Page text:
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This took a little getting into. I don't mind saying that I had the paperback version on loan and was finding it very difficult to get into, thus the reason for downloading in audio. I found I listened while doing chores or in the car and am very glad I downloaded it. This was mostly a common sense book with lots of supporting examples. Worth a read/listen.
7 of 7 people found this review helpful
This book gave me what I wanted and this is something I will revisit as my career goes on......however, I'm always disappointed when the author doesn't read and when music plays between chapters.
2 of 2 people found this review helpful
Yes, I'll say it: this is one of the most important books I've read (listened to) in my life. I am well into my career of many years. I am 49. I work with executives, and I have friends that are execs, but I am not one. I am sometimes caught in between their squabbles. This book helps me understand my organization infinitely better than I did before. It's phenomenal for work relationships and interactions. It is great at helping you understand where you are in your career and how organizations and teams work best. It so rich. There is so much there,. I just finished Emotional Intelligence and then did this one. I think it is better to do it this way, but I think someone would get as much just doing this book.
18 of 18 people found this review helpful
In his first book on emotional intelligence, Daniel Goleman focuses on education and how we teach emotional intelligence. In this book, the focus is on the work world and how critical emotional intelligence is for organizational success. Goleman reviews the five dimensions of emotional intelligence (self-awareness, self-regulation, motivation, empathy, and handling relationships) and lists 25 emotional competencies, highlighting which of those competencies lead to business success and which determine the success or failure of an executive.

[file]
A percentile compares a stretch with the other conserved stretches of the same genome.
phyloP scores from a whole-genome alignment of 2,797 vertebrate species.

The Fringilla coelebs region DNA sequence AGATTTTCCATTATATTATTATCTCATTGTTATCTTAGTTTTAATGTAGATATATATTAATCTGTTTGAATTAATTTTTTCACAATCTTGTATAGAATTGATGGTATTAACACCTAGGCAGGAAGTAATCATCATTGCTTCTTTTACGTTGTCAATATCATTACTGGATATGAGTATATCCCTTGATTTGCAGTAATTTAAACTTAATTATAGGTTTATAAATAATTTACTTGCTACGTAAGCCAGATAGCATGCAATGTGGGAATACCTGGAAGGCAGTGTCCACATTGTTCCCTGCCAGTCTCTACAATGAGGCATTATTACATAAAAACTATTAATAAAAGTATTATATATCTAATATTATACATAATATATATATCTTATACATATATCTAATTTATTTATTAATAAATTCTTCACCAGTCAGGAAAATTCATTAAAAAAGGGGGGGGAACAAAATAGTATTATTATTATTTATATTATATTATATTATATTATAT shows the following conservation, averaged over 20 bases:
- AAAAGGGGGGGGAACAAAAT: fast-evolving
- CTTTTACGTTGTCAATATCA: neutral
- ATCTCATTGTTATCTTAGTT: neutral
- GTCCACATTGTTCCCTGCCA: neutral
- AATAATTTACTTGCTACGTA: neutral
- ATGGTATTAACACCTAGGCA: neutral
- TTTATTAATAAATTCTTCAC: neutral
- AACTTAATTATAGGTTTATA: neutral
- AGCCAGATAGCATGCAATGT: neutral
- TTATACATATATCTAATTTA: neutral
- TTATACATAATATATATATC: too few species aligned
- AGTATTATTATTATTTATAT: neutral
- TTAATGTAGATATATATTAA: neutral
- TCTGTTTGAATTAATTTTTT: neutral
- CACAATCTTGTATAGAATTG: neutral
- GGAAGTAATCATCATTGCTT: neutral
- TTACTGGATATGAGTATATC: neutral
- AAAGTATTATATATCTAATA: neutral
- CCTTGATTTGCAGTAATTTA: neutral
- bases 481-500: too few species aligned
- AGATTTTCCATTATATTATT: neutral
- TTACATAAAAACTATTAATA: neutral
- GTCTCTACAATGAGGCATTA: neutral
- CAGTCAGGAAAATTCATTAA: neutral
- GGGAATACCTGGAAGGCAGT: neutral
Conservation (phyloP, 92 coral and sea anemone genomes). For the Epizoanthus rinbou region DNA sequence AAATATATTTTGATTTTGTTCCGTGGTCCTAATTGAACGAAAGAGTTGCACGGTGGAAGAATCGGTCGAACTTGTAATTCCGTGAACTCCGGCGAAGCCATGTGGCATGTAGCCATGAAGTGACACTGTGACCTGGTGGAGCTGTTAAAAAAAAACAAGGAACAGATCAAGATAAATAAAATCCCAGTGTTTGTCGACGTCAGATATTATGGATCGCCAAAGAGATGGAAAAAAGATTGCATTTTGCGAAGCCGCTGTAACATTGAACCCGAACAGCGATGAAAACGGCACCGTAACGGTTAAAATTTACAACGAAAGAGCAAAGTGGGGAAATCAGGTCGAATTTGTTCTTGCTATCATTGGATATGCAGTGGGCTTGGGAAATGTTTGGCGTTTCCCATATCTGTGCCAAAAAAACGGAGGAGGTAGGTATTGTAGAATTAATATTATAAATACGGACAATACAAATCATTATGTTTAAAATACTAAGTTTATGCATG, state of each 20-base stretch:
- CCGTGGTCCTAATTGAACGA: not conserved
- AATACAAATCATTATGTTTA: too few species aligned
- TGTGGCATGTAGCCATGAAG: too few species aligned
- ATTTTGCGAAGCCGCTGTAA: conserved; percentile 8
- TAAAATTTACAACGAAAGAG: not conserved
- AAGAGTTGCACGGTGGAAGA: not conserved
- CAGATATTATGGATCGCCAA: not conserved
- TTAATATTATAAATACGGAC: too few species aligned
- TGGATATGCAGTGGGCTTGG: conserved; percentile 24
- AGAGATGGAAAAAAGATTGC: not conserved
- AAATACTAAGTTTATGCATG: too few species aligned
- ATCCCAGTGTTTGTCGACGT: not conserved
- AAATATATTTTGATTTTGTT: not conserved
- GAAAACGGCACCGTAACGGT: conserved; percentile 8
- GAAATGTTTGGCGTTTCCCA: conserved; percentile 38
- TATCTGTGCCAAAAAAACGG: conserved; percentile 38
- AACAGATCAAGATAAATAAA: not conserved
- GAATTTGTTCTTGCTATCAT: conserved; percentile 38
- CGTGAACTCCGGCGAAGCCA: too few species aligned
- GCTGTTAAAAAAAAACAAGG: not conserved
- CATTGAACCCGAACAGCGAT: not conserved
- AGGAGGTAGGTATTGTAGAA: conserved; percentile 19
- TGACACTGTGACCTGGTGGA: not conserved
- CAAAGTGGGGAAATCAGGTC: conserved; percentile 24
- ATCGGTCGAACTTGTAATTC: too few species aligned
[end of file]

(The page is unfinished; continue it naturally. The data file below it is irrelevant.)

Throughout the book, Goleman supports his argument for the need for emotional intelligence, noting that organizations going through the greatest change need emotional intelligence the most and that EI accounts for ninety percent of what's required for effective leadership. Moreover, he lauds the concept of learning organizations because they increase emotional intelligence, particularly in the areas of building trust and improving communications and dialogue. He closes the book with the statement that lack of emotional intelligence is the corporate equivalent of a weakened immune system - not necessarily deadly but ultimately affecting productivity and competitiveness. In this day and age, it's not a situation that many organizations can afford to find themselves in.
12 of 13 people found this review helpful